As you gather yourself and mentally prepare to start collecting things to throw in a suitcase, keep these following points in mind:
- Remember: this is a pilgrimage, not a vacation
This is probably the most important point. As a pilgrim, you should spiritually and physically prepare yourself for this journey by separating yourself from material and worldly goods. I’m not saying you should only pack a potato sack and wear it for 10 days, but I am challenging you to refrain from insisting on taking excessive amounts of clothes for the sake of being a fashionable pilgrim. Simplicity is key; with fewer worldly things blocking your view, you can more closely encounter Christ.
- Less is better
Less is definitely better, especially from a point of practicality. Pilgrims navigate airports, stay at multiple hotels, and load and unload a bus at several locations. Bulky luggage definitely can create a stressful and hindering situation. Who wants to jostle around 50-pound luggage in tight and crowded spaces? My hand sure isn’t raised. The lighter and more discreet your luggage is, the happier a camper you will be.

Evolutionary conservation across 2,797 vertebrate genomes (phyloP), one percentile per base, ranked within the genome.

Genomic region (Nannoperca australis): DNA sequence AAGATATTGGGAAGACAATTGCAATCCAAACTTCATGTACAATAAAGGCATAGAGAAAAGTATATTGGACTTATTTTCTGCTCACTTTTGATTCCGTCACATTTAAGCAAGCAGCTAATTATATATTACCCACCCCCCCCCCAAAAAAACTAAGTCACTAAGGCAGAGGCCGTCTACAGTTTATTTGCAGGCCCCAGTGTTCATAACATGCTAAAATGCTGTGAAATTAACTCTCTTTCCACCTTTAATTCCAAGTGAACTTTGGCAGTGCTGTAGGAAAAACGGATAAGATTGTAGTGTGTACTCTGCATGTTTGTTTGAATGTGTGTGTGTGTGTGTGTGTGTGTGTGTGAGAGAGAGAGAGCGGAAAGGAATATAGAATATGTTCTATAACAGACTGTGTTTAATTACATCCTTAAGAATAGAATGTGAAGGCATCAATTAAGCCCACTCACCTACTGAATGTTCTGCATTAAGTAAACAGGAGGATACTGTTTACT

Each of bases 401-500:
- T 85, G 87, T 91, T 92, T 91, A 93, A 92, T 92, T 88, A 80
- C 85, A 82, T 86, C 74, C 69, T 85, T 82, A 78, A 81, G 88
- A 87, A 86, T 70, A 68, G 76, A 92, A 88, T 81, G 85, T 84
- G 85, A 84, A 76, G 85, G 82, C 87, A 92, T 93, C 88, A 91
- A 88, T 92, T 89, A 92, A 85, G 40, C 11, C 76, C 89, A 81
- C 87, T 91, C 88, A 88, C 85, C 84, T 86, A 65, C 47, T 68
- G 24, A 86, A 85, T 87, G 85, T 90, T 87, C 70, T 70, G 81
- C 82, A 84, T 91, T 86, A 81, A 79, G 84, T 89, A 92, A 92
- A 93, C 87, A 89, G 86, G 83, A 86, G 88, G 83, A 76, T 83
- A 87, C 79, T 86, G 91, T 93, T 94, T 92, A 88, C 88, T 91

- What are the expectations of this culture?
This is definitely key. A given for any holy destination that you visit is always dressing modestly, with shoulders and knees covered (for both men and women). Many religious sites will deny you entry if you don’t follow that rule, and as we approach the Lord in the tabernacle, we should be covered appropriately. If you are more concerned with blending in with the natives, a quick Google search can show you examples of how people in that particular part of the world dress.
- What will the weather be like?